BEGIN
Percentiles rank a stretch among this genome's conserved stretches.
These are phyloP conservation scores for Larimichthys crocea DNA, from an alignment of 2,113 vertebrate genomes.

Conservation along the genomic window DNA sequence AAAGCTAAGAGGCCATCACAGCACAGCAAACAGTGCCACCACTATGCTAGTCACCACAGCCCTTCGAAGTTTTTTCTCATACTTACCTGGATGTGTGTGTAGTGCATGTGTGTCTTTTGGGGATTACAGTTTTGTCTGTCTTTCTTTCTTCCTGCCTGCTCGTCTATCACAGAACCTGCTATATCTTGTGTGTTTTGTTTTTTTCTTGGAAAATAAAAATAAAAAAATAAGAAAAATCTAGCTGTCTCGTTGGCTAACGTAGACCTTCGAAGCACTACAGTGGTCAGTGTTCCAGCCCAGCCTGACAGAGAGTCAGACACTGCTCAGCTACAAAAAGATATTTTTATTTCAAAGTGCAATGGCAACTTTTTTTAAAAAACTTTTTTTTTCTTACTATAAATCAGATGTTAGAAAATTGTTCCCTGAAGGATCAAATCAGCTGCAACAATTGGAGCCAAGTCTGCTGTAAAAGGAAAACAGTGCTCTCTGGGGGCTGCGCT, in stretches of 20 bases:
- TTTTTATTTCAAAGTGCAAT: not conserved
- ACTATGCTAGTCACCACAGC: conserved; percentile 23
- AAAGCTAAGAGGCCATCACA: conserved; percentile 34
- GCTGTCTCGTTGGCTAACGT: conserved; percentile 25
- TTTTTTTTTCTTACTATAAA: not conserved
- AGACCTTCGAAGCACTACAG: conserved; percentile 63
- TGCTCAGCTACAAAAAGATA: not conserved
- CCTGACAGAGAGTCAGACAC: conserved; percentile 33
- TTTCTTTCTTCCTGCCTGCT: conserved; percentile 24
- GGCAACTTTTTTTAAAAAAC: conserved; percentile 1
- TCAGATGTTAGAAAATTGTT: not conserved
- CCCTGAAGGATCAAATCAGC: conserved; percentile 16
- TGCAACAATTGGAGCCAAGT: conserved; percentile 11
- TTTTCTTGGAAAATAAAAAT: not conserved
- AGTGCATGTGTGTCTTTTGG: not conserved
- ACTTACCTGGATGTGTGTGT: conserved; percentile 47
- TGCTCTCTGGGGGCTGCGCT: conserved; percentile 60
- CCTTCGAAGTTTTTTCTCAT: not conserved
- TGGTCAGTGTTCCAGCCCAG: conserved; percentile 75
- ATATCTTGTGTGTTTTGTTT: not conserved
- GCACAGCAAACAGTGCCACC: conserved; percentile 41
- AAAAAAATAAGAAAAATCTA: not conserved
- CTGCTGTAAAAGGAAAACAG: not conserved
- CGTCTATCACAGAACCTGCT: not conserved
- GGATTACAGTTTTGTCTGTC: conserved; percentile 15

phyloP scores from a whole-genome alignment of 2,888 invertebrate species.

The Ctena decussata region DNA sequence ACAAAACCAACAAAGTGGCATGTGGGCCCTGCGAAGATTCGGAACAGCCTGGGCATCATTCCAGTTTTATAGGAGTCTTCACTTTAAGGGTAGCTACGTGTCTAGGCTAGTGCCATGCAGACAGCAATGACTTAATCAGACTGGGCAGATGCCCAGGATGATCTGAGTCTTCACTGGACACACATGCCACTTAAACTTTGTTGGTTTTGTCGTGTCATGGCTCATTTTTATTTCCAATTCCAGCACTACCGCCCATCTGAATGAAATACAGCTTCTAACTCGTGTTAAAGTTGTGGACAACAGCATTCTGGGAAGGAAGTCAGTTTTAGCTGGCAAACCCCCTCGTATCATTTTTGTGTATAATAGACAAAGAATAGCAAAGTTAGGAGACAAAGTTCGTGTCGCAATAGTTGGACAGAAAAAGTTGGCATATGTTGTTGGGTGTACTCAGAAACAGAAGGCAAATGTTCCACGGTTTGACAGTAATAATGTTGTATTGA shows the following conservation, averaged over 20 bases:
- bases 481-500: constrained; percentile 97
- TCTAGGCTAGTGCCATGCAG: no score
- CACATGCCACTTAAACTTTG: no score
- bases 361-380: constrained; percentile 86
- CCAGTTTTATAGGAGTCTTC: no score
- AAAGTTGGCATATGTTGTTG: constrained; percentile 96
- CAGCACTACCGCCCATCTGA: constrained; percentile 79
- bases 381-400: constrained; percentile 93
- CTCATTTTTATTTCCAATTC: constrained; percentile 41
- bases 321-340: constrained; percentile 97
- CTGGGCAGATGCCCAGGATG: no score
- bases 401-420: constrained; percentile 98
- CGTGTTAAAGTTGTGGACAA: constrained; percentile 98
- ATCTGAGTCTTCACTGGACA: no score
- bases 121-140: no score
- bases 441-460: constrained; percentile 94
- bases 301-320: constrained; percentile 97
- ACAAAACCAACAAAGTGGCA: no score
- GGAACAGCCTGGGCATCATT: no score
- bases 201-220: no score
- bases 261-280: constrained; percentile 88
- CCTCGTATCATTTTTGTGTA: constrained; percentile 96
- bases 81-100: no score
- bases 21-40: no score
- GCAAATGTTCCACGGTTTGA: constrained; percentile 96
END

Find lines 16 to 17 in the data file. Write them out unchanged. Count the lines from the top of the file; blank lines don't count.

- TGCAACAATTGGAGCCAAGT: conserved; percentile 11
- TTTTCTTGGAAAATAAAAAT: not conserved